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Discussion Starter #1
Hey guys,

has anyone looked at this? http://maxbrake.com/

Seems like a sweet setup. Anyone have opinions on whether there are roadblocks to installing this on our trucks?

Best regards,
Christian
 

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I don't like to tow with Rovers, my sister has three HD Ford PU's that she drags 6 and 8 horse trailers, I mean, they hold that many horses. So, I borrow one of her trucks when I have to haul something, the Rovers are too gutless. Her trucks all have those trailer brake controllers, and the deal the maxbrake punters make about using menus to configure the weight factor is not a big deal to her and she is just a rancher that is more comfortable pulling a colt out of the mare than remembering to use Windows update on her laptop.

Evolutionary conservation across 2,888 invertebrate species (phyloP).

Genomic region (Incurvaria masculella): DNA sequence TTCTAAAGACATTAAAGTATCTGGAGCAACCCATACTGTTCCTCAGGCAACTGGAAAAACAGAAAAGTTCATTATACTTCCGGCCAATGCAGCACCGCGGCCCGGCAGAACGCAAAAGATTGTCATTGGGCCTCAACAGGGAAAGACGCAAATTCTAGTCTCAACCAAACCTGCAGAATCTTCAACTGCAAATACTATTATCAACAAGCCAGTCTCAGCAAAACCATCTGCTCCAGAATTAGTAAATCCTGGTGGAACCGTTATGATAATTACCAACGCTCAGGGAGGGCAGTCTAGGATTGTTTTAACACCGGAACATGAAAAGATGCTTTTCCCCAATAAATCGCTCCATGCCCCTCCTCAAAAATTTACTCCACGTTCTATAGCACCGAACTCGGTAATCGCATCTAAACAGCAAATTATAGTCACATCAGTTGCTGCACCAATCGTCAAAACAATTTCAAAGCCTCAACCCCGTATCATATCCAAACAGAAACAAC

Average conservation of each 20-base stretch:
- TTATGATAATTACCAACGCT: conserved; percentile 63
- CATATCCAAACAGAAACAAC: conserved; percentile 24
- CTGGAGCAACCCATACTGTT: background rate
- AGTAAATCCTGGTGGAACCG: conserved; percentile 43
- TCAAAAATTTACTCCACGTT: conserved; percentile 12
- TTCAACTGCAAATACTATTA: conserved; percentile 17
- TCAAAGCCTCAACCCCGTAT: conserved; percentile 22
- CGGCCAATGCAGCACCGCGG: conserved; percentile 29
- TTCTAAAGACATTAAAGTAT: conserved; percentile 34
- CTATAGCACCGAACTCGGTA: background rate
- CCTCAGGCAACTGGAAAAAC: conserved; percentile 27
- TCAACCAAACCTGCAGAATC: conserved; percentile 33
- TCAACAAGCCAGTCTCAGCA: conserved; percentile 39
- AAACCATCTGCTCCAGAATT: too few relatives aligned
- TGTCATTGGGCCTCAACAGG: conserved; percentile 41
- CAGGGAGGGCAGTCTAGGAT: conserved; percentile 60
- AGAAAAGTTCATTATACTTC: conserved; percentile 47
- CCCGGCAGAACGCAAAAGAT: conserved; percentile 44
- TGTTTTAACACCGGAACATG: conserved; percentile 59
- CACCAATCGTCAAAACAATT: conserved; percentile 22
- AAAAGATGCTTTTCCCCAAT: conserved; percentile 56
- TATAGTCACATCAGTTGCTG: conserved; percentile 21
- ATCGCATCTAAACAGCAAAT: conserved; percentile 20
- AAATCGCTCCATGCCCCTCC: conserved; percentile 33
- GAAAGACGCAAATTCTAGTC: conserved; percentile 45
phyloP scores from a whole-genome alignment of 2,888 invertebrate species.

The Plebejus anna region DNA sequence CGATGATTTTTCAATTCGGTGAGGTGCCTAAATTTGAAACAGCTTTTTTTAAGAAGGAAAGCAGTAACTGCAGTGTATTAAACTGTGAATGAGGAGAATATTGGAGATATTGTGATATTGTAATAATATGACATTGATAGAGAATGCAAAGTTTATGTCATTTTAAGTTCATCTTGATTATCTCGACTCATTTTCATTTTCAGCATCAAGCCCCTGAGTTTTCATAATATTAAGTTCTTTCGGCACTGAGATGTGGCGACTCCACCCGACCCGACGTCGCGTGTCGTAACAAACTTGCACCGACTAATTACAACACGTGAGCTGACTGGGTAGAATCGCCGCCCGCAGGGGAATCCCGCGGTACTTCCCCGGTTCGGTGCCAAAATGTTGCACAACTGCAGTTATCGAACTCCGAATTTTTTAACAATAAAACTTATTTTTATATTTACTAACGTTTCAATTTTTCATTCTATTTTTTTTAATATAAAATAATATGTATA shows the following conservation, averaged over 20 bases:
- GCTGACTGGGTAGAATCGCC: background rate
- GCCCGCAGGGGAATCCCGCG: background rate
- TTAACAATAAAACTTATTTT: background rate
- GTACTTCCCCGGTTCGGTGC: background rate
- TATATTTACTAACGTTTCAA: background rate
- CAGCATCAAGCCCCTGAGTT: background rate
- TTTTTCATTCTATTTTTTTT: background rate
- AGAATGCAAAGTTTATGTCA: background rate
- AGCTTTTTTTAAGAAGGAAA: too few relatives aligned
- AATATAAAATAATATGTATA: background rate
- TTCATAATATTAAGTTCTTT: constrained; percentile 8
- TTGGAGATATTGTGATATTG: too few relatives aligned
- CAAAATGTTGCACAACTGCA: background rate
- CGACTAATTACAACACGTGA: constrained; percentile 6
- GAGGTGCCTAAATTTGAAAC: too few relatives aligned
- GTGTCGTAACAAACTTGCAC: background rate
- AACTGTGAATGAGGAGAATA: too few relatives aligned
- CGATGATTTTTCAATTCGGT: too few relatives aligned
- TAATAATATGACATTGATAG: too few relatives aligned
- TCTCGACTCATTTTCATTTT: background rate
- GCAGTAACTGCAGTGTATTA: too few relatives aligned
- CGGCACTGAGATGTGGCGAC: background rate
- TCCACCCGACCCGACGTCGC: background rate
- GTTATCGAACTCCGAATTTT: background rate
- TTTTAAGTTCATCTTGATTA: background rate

So, after looking at one of her trucks, I don't see any problem with using one on a Rover, it just taps in the the brake master cyclinder to get a reading on the pressure to base it's calculation of how much force the trailer brake should apply. Rover pedal feel is not very proportional, in my opinion, so you would probably have to experiment with the right settings on something like my sisters setup. Maybe the Maxbrake would make it easier, but chances are you have only one thing in mind to tow and once you get it set you will probably leave it alone. She changes it only when on mountain roads going downhill, to increase the power to the trailer brakes sooner making it "pull" back on her truck. I think that feels a little weird myself, but she feels safer that way, and she claims the horses don't get tossed around as much - they are pretty vocal about a bumpy ride and they are her babies.